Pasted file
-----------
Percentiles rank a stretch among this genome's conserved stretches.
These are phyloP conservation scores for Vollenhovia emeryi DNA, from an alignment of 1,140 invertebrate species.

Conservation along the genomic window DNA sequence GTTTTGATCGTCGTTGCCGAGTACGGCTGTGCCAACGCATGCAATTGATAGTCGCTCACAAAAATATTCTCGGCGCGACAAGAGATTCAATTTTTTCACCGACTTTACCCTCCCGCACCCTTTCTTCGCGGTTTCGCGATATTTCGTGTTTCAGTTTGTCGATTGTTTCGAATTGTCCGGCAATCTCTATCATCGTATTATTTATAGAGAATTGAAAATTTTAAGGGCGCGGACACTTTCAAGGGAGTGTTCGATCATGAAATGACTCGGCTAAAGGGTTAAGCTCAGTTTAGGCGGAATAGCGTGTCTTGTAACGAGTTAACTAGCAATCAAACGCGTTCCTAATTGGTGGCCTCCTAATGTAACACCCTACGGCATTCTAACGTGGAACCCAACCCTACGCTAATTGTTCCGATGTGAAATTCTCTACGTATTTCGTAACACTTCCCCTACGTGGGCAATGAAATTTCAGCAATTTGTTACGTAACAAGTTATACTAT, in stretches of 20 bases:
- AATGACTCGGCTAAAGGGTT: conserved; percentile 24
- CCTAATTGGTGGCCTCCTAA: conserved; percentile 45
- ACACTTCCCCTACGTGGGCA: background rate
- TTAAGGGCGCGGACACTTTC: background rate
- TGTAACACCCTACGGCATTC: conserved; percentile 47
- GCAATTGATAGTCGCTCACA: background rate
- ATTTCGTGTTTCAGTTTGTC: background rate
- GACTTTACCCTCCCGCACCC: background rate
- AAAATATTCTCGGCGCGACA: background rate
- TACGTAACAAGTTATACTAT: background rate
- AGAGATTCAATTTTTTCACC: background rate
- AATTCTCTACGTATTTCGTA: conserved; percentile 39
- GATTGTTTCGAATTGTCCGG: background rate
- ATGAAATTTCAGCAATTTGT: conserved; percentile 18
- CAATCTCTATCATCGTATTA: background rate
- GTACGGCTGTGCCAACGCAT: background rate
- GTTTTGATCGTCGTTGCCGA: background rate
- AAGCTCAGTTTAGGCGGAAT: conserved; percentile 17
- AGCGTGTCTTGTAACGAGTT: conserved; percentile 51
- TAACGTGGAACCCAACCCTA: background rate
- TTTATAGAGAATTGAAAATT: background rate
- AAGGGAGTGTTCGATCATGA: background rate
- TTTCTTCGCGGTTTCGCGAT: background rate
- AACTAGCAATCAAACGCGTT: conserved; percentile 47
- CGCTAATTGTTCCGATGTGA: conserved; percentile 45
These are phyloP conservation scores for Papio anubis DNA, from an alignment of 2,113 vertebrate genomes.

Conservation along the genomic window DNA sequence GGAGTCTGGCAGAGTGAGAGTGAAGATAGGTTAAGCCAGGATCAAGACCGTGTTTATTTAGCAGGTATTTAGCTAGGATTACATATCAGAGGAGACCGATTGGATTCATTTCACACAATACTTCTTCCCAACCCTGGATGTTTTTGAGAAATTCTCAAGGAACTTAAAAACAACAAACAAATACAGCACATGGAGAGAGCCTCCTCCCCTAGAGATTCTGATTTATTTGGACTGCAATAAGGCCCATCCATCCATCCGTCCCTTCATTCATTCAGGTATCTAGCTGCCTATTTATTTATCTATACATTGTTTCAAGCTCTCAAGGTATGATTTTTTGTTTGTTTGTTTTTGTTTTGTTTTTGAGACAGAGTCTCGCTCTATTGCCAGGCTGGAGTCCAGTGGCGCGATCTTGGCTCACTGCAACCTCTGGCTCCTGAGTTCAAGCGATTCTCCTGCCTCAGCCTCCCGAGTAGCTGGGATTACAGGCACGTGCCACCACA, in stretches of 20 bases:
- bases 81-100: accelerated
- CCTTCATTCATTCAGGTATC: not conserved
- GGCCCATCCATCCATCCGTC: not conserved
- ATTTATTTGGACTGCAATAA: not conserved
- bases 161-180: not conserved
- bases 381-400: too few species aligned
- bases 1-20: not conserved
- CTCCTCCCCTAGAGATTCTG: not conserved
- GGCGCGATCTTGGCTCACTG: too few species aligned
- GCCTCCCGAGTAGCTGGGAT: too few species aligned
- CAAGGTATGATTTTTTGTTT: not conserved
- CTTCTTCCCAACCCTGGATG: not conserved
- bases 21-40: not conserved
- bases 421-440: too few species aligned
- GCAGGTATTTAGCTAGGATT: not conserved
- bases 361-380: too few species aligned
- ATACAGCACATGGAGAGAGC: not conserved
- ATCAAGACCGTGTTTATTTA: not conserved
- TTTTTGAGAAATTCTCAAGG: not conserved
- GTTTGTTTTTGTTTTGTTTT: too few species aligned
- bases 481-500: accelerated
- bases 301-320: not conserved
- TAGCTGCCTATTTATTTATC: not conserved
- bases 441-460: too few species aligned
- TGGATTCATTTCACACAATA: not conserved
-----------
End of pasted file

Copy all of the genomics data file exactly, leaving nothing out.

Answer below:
Percentiles rank a stretch among this genome's conserved stretches.
These are phyloP conservation scores for Vollenhovia emeryi DNA, from an alignment of 1,140 invertebrate species.

Conservation along the genomic window DNA sequence GTTTTGATCGTCGTTGCCGAGTACGGCTGTGCCAACGCATGCAATTGATAGTCGCTCACAAAAATATTCTCGGCGCGACAAGAGATTCAATTTTTTCACCGACTTTACCCTCCCGCACCCTTTCTTCGCGGTTTCGCGATATTTCGTGTTTCAGTTTGTCGATTGTTTCGAATTGTCCGGCAATCTCTATCATCGTATTATTTATAGAGAATTGAAAATTTTAAGGGCGCGGACACTTTCAAGGGAGTGTTCGATCATGAAATGACTCGGCTAAAGGGTTAAGCTCAGTTTAGGCGGAATAGCGTGTCTTGTAACGAGTTAACTAGCAATCAAACGCGTTCCTAATTGGTGGCCTCCTAATGTAACACCCTACGGCATTCTAACGTGGAACCCAACCCTACGCTAATTGTTCCGATGTGAAATTCTCTACGTATTTCGTAACACTTCCCCTACGTGGGCAATGAAATTTCAGCAATTTGTTACGTAACAAGTTATACTAT, in stretches of 20 bases:
- AATGACTCGGCTAAAGGGTT: conserved; percentile 24
- CCTAATTGGTGGCCTCCTAA: conserved; percentile 45
- ACACTTCCCCTACGTGGGCA: background rate
- TTAAGGGCGCGGACACTTTC: background rate
- TGTAACACCCTACGGCATTC: conserved; percentile 47
- GCAATTGATAGTCGCTCACA: background rate
- ATTTCGTGTTTCAGTTTGTC: background rate
- GACTTTACCCTCCCGCACCC: background rate
- AAAATATTCTCGGCGCGACA: background rate
- TACGTAACAAGTTATACTAT: background rate
- AGAGATTCAATTTTTTCACC: background rate
- AATTCTCTACGTATTTCGTA: conserved; percentile 39
- GATTGTTTCGAATTGTCCGG: background rate
- ATGAAATTTCAGCAATTTGT: conserved; percentile 18
- CAATCTCTATCATCGTATTA: background rate
- GTACGGCTGTGCCAACGCAT: background rate
- GTTTTGATCGTCGTTGCCGA: background rate
- AAGCTCAGTTTAGGCGGAAT: conserved; percentile 17
- AGCGTGTCTTGTAACGAGTT: conserved; percentile 51
- TAACGTGGAACCCAACCCTA: background rate
- TTTATAGAGAATTGAAAATT: background rate
- AAGGGAGTGTTCGATCATGA: background rate
- TTTCTTCGCGGTTTCGCGAT: background rate
- AACTAGCAATCAAACGCGTT: conserved; percentile 47
- CGCTAATTGTTCCGATGTGA: conserved; percentile 45
These are phyloP conservation scores for Papio anubis DNA, from an alignment of 2,113 vertebrate genomes.

Conservation along the genomic window DNA sequence GGAGTCTGGCAGAGTGAGAGTGAAGATAGGTTAAGCCAGGATCAAGACCGTGTTTATTTAGCAGGTATTTAGCTAGGATTACATATCAGAGGAGACCGATTGGATTCATTTCACACAATACTTCTTCCCAACCCTGGATGTTTTTGAGAAATTCTCAAGGAACTTAAAAACAACAAACAAATACAGCACATGGAGAGAGCCTCCTCCCCTAGAGATTCTGATTTATTTGGACTGCAATAAGGCCCATCCATCCATCCGTCCCTTCATTCATTCAGGTATCTAGCTGCCTATTTATTTATCTATACATTGTTTCAAGCTCTCAAGGTATGATTTTTTGTTTGTTTGTTTTTGTTTTGTTTTTGAGACAGAGTCTCGCTCTATTGCCAGGCTGGAGTCCAGTGGCGCGATCTTGGCTCACTGCAACCTCTGGCTCCTGAGTTCAAGCGATTCTCCTGCCTCAGCCTCCCGAGTAGCTGGGATTACAGGCACGTGCCACCACA, in stretches of 20 bases:
- bases 81-100: accelerated
- CCTTCATTCATTCAGGTATC: not conserved
- GGCCCATCCATCCATCCGTC: not conserved
- ATTTATTTGGACTGCAATAA: not conserved
- bases 161-180: not conserved
- bases 381-400: too few species aligned
- bases 1-20: not conserved
- CTCCTCCCCTAGAGATTCTG: not conserved
- GGCGCGATCTTGGCTCACTG: too few species aligned
- GCCTCCCGAGTAGCTGGGAT: too few species aligned
- CAAGGTATGATTTTTTGTTT: not conserved
- CTTCTTCCCAACCCTGGATG: not conserved
- bases 21-40: not conserved
- bases 421-440: too few species aligned
- GCAGGTATTTAGCTAGGATT: not conserved
- bases 361-380: too few species aligned
- ATACAGCACATGGAGAGAGC: not conserved
- ATCAAGACCGTGTTTATTTA: not conserved
- TTTTTGAGAAATTCTCAAGG: not conserved
- GTTTGTTTTTGTTTTGTTTT: too few species aligned
- bases 481-500: accelerated
- bases 301-320: not conserved
- TAGCTGCCTATTTATTTATC: not conserved
- bases 441-460: too few species aligned
- TGGATTCATTTCACACAATA: not conserved